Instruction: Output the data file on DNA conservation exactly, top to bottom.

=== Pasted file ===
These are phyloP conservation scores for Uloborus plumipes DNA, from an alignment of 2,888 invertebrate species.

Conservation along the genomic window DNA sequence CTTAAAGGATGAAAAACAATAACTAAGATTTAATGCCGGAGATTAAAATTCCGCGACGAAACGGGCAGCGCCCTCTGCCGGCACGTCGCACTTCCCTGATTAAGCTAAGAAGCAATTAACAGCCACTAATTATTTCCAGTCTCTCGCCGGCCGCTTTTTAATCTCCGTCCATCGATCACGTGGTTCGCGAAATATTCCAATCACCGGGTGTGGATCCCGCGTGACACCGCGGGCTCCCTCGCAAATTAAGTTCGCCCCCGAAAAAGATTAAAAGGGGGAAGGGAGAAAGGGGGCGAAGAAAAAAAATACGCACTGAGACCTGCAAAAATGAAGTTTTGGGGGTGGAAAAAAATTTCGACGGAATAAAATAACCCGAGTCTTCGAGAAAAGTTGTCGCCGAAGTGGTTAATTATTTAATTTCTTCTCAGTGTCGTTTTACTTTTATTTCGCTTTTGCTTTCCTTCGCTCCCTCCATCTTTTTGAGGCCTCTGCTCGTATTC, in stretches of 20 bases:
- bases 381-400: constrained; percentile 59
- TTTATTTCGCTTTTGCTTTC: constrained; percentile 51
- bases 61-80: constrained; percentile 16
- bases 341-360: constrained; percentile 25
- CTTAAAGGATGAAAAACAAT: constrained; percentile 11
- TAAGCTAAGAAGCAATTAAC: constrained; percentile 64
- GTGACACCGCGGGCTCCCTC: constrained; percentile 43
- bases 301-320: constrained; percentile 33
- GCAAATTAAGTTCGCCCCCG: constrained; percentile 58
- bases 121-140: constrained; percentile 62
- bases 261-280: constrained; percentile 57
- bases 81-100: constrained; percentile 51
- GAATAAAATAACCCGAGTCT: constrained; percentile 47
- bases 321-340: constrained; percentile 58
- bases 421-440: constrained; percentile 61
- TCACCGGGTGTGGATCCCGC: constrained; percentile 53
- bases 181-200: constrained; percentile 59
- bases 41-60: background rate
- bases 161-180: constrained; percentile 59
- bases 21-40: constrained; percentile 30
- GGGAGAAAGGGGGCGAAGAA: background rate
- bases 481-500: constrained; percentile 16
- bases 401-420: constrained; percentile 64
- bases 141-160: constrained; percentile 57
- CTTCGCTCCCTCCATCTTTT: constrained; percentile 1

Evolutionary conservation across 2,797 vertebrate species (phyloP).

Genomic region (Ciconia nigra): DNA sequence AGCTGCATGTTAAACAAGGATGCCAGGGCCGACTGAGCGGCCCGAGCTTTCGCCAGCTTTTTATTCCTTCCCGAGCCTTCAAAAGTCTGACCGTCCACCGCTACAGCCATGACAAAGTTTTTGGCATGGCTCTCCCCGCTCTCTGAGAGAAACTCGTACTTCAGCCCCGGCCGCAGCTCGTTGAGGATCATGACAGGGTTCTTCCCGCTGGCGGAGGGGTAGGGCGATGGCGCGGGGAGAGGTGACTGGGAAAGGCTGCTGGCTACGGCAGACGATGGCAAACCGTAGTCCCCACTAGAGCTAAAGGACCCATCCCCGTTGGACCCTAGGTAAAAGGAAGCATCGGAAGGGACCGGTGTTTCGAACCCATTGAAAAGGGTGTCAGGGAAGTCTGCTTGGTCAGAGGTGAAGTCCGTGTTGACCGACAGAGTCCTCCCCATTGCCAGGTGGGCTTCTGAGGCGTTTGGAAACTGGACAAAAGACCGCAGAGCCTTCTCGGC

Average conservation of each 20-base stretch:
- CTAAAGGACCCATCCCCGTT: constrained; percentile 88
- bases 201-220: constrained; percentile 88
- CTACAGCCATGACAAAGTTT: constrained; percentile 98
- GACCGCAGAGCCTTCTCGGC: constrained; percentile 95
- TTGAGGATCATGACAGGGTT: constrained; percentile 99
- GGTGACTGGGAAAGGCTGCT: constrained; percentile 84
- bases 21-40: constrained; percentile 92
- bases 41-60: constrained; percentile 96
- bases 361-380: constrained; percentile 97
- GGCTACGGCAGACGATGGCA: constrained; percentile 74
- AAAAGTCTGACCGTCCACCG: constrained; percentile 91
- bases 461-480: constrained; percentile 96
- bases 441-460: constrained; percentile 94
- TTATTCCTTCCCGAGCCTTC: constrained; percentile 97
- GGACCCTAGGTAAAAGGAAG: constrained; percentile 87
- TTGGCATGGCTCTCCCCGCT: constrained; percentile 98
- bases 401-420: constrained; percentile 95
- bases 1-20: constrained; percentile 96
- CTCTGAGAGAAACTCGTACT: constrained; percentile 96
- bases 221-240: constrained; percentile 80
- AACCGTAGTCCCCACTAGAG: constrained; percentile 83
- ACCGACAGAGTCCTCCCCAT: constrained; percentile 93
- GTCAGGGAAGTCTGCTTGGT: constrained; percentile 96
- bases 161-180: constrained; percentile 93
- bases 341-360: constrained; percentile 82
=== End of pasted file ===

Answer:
These are phyloP conservation scores for Uloborus plumipes DNA, from an alignment of 2,888 invertebrate species.

Conservation along the genomic window DNA sequence CTTAAAGGATGAAAAACAATAACTAAGATTTAATGCCGGAGATTAAAATTCCGCGACGAAACGGGCAGCGCCCTCTGCCGGCACGTCGCACTTCCCTGATTAAGCTAAGAAGCAATTAACAGCCACTAATTATTTCCAGTCTCTCGCCGGCCGCTTTTTAATCTCCGTCCATCGATCACGTGGTTCGCGAAATATTCCAATCACCGGGTGTGGATCCCGCGTGACACCGCGGGCTCCCTCGCAAATTAAGTTCGCCCCCGAAAAAGATTAAAAGGGGGAAGGGAGAAAGGGGGCGAAGAAAAAAAATACGCACTGAGACCTGCAAAAATGAAGTTTTGGGGGTGGAAAAAAATTTCGACGGAATAAAATAACCCGAGTCTTCGAGAAAAGTTGTCGCCGAAGTGGTTAATTATTTAATTTCTTCTCAGTGTCGTTTTACTTTTATTTCGCTTTTGCTTTCCTTCGCTCCCTCCATCTTTTTGAGGCCTCTGCTCGTATTC, in stretches of 20 bases:
- bases 381-400: constrained; percentile 59
- TTTATTTCGCTTTTGCTTTC: constrained; percentile 51
- bases 61-80: constrained; percentile 16
- bases 341-360: constrained; percentile 25
- CTTAAAGGATGAAAAACAAT: constrained; percentile 11
- TAAGCTAAGAAGCAATTAAC: constrained; percentile 64
- GTGACACCGCGGGCTCCCTC: constrained; percentile 43
- bases 301-320: constrained; percentile 33
- GCAAATTAAGTTCGCCCCCG: constrained; percentile 58
- bases 121-140: constrained; percentile 62
- bases 261-280: constrained; percentile 57
- bases 81-100: constrained; percentile 51
- GAATAAAATAACCCGAGTCT: constrained; percentile 47
- bases 321-340: constrained; percentile 58
- bases 421-440: constrained; percentile 61
- TCACCGGGTGTGGATCCCGC: constrained; percentile 53
- bases 181-200: constrained; percentile 59
- bases 41-60: background rate
- bases 161-180: constrained; percentile 59
- bases 21-40: constrained; percentile 30
- GGGAGAAAGGGGGCGAAGAA: background rate
- bases 481-500: constrained; percentile 16
- bases 401-420: constrained; percentile 64
- bases 141-160: constrained; percentile 57
- CTTCGCTCCCTCCATCTTTT: constrained; percentile 1

Evolutionary conservation across 2,797 vertebrate species (phyloP).

Genomic region (Ciconia nigra): DNA sequence AGCTGCATGTTAAACAAGGATGCCAGGGCCGACTGAGCGGCCCGAGCTTTCGCCAGCTTTTTATTCCTTCCCGAGCCTTCAAAAGTCTGACCGTCCACCGCTACAGCCATGACAAAGTTTTTGGCATGGCTCTCCCCGCTCTCTGAGAGAAACTCGTACTTCAGCCCCGGCCGCAGCTCGTTGAGGATCATGACAGGGTTCTTCCCGCTGGCGGAGGGGTAGGGCGATGGCGCGGGGAGAGGTGACTGGGAAAGGCTGCTGGCTACGGCAGACGATGGCAAACCGTAGTCCCCACTAGAGCTAAAGGACCCATCCCCGTTGGACCCTAGGTAAAAGGAAGCATCGGAAGGGACCGGTGTTTCGAACCCATTGAAAAGGGTGTCAGGGAAGTCTGCTTGGTCAGAGGTGAAGTCCGTGTTGACCGACAGAGTCCTCCCCATTGCCAGGTGGGCTTCTGAGGCGTTTGGAAACTGGACAAAAGACCGCAGAGCCTTCTCGGC

Average conservation of each 20-base stretch:
- CTAAAGGACCCATCCCCGTT: constrained; percentile 88
- bases 201-220: constrained; percentile 88
- CTACAGCCATGACAAAGTTT: constrained; percentile 98
- GACCGCAGAGCCTTCTCGGC: constrained; percentile 95
- TTGAGGATCATGACAGGGTT: constrained; percentile 99
- GGTGACTGGGAAAGGCTGCT: constrained; percentile 84
- bases 21-40: constrained; percentile 92
- bases 41-60: constrained; percentile 96
- bases 361-380: constrained; percentile 97
- GGCTACGGCAGACGATGGCA: constrained; percentile 74
- AAAAGTCTGACCGTCCACCG: constrained; percentile 91
- bases 461-480: constrained; percentile 96
- bases 441-460: constrained; percentile 94
- TTATTCCTTCCCGAGCCTTC: constrained; percentile 97
- GGACCCTAGGTAAAAGGAAG: constrained; percentile 87
- TTGGCATGGCTCTCCCCGCT: constrained; percentile 98
- bases 401-420: constrained; percentile 95
- bases 1-20: constrained; percentile 96
- CTCTGAGAGAAACTCGTACT: constrained; percentile 96
- bases 221-240: constrained; percentile 80
- AACCGTAGTCCCCACTAGAG: constrained; percentile 83
- ACCGACAGAGTCCTCCCCAT: constrained; percentile 93
- GTCAGGGAAGTCTGCTTGGT: constrained; percentile 96
- bases 161-180: constrained; percentile 93
- bases 341-360: constrained; percentile 82